Offwell Woodland & Wildlife Trust

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Buteo buteo

wpe6.jpg (13928 bytes)Majestically soaring on the thermals above the Westcountry landscape, buzzards are now a common sight. They have a wingspan of 115-130cm and are the largest of the birds of prey commonly seen in the south west of England. Their varied diet consists of small mammals such a rabbits and invertebrates like earth worms. They also eat carrion.

Buzzards pair in the spring. At this time 6 or more may be seen circling in the same area. Part of the courtship may include strong and deliberate wing beats from the male as well as the exchange of nest material in mid flight. Often repeated swooping flight can be seen especially near the desired nest site. They nest in mature trees and build large bulky nests from sticks. Grass and other materials such as wool are also used. They will also takeover abandoned crows nests. Two or three chicks are usually reared.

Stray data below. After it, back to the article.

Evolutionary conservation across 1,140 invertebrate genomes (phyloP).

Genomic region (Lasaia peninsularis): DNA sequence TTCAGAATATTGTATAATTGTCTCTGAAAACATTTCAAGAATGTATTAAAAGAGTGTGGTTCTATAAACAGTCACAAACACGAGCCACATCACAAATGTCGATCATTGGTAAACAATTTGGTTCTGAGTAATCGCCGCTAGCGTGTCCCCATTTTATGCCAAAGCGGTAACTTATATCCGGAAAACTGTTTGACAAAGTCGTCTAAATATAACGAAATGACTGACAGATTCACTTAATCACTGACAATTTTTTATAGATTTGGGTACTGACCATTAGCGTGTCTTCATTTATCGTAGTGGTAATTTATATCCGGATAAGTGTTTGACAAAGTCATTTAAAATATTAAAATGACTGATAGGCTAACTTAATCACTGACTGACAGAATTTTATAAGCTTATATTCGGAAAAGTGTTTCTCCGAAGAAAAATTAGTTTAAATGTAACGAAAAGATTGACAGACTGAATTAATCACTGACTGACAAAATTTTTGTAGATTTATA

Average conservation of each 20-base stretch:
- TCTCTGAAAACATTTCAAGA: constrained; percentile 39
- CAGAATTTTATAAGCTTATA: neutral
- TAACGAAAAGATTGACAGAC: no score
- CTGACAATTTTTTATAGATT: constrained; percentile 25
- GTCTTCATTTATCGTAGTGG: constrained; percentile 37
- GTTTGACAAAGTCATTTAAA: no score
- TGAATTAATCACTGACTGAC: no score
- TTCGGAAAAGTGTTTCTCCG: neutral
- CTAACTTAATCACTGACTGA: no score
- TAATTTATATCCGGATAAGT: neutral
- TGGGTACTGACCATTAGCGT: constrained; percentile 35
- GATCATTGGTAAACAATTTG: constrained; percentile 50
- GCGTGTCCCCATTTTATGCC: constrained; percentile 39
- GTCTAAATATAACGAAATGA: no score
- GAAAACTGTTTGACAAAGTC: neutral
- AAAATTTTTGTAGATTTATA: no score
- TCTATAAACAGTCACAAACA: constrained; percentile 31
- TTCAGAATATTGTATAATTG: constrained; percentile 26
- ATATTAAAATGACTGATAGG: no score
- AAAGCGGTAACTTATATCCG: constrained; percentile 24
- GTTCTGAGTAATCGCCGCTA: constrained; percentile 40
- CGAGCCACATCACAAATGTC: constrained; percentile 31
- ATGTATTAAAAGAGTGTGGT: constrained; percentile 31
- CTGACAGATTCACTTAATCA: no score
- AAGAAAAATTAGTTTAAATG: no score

When they are not soaring aloft buzzards are commonly seen sitting motionless on a telegraph pole or bare branch. Particularly during the nesting season magpies, crows and rooks will mob buzzards that stray too near their nests. During these encounters buzzards often lower their talons to strike, whilst at the same time twisting and turning in the air. This display seldom deters their tormentors who will stay just out of reach mobbing the unfortunate individual.

Size: 50-55cm Female larger.  Call: Mewing. Colour: Brown with lighter flecks in the plumage but can be very variable, particularly on the underside which from a distance can look almost cream/white.